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Fair Isle is the name given to the multicoloured knitting typical of the Shetland Islands (It is named after the Fair Isle, one of the islands in the Shetlands). I’ve tried knitting stranded colourwork for the first time this past year and I was surprised to find that I enjoy it a lot! I usually don’t like doing a lot of straight knitting since I get bored easily but having to change colours and do slightly different order of colours on each row is just enough change to keep me interested. Since Shetland Wool Week is upon us, I decided to knit the official pattern of the festival – Gudrun Johnston’s Bousta Beanie.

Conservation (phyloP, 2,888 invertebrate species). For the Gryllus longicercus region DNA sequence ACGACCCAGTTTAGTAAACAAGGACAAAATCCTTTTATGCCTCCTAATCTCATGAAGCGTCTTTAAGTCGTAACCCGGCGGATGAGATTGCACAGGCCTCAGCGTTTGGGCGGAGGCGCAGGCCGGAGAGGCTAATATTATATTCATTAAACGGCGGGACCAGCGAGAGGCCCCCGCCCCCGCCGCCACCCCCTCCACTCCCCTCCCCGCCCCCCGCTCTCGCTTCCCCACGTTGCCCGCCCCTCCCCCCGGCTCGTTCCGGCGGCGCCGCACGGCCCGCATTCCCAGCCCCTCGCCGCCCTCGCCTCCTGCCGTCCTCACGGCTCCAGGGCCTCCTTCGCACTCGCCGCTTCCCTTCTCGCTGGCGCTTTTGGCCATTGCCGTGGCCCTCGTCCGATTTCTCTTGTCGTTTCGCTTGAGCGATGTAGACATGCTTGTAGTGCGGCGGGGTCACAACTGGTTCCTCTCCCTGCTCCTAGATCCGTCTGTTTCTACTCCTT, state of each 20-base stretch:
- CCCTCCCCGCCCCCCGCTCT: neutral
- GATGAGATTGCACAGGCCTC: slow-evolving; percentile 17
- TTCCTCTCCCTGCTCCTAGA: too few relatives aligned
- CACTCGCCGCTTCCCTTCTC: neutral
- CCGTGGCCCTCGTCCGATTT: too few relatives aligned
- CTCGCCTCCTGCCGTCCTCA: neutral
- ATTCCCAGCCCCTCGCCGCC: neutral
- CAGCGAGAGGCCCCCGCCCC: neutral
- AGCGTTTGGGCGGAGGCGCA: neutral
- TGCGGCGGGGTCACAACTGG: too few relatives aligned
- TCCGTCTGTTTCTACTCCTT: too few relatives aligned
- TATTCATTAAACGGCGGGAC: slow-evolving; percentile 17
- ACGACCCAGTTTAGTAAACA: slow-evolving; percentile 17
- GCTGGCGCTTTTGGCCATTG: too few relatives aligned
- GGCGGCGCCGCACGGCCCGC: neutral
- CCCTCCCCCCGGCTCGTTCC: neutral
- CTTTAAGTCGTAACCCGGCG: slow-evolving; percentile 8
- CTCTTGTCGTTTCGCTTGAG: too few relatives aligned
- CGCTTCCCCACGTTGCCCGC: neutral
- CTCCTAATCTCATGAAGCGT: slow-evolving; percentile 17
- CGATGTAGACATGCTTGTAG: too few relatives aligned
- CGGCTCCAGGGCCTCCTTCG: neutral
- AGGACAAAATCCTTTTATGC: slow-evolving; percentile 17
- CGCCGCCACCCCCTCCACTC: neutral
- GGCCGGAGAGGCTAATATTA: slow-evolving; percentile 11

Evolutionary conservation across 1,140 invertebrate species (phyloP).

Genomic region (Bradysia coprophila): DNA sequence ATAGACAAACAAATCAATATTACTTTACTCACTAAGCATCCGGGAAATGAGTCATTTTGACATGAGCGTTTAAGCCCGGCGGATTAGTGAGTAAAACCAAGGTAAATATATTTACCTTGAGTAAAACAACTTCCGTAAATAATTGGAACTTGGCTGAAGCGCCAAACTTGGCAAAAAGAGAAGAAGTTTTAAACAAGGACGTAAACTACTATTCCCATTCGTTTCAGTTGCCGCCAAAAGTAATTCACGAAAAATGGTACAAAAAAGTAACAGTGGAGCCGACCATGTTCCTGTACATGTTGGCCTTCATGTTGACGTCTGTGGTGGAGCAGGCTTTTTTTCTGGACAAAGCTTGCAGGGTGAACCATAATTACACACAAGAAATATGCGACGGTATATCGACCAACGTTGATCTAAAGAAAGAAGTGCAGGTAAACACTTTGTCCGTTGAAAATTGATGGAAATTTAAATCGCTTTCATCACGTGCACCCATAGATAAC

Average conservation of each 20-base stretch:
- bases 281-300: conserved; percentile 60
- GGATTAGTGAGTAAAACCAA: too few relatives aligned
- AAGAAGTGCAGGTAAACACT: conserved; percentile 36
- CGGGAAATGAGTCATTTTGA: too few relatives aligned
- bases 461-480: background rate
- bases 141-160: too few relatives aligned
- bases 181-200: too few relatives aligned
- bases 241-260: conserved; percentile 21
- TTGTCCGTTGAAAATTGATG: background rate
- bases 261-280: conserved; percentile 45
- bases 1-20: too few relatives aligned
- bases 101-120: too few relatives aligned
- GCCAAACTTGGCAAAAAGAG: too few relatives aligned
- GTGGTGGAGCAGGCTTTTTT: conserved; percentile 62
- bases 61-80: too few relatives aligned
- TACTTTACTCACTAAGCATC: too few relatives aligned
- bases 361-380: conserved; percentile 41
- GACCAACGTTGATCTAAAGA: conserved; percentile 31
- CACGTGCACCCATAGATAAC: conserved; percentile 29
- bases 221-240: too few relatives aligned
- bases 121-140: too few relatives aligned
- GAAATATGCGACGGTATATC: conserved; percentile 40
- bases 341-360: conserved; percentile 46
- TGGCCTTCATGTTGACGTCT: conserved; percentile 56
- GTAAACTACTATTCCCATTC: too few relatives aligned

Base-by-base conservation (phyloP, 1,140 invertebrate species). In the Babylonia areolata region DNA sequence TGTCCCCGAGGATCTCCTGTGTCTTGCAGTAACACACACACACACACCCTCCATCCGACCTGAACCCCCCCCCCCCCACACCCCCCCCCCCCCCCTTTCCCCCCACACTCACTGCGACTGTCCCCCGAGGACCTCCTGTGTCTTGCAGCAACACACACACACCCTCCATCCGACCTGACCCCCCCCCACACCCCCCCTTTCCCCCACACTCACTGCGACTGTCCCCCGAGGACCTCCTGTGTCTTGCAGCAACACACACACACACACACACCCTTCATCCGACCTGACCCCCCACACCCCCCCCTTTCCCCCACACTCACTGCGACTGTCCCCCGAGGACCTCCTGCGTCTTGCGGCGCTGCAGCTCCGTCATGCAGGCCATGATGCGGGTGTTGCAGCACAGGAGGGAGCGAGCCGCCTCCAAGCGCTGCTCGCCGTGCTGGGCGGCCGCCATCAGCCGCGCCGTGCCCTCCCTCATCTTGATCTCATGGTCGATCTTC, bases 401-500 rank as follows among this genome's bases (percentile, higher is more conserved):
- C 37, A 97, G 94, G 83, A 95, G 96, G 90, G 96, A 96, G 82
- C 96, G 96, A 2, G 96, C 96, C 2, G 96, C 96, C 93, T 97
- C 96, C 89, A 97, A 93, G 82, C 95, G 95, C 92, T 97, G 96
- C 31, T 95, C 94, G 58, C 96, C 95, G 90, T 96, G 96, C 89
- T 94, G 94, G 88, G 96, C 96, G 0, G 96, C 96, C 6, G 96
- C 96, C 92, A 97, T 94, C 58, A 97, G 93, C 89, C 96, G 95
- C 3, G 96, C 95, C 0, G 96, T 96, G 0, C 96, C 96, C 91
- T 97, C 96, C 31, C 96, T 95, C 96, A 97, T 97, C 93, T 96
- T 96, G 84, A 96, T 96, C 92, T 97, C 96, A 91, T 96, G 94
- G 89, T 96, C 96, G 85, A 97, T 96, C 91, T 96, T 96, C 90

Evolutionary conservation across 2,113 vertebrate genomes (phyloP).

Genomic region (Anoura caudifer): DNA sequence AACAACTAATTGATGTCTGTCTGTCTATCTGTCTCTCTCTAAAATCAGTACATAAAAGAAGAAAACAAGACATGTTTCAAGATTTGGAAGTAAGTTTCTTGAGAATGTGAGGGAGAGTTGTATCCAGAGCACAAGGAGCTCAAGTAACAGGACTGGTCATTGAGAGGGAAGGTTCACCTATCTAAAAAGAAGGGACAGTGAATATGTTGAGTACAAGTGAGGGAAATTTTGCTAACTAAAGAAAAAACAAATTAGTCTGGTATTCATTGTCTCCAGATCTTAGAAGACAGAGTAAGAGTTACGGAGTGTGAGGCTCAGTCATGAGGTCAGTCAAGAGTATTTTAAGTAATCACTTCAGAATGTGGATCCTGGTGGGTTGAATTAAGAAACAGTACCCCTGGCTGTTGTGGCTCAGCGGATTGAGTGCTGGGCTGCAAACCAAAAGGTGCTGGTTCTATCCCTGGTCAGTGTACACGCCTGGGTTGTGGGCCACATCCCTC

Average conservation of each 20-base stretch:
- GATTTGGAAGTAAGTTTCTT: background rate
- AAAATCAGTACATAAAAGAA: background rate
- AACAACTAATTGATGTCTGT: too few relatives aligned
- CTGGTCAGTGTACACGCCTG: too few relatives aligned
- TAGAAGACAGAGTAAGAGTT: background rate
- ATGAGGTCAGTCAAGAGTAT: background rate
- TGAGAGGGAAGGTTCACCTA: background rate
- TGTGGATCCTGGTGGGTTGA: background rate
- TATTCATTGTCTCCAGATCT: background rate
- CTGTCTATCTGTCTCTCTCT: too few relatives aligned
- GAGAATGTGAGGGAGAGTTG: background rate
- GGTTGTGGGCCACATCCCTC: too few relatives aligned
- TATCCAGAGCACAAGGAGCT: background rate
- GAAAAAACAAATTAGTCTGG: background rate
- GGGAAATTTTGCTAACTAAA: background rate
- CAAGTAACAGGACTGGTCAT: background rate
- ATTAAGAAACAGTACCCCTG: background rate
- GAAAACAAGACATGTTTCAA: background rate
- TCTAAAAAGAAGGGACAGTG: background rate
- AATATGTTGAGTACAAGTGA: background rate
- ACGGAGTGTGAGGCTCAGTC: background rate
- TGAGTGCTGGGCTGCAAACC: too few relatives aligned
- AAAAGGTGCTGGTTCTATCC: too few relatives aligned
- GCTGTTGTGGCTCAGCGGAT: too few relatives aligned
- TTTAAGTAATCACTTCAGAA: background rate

Last time I knit a stranded colourwork hat, I discovered my tension is much looser when doing that type of knitting. My first Julie and I knit the same hat, with the same yarn and this was the difference in our gauges:

Photo of two knitted hats that were knit with the same yarn by two different knitters. One is considerably larger than the other.

The one on the left was actually done with needles one sizer LARGER than the one of the right.

I knit the hat about with 3mm needles. Since the Bousta Beanie is knit with the same yarn, starts with 10 more stitches, and calls for a 3.5mm needle, I decided that I needed to knit a gauge swatch. I also wanted to test the colours I had. The yellow and rust was clearly the best:

Two days later and I have made nice progress: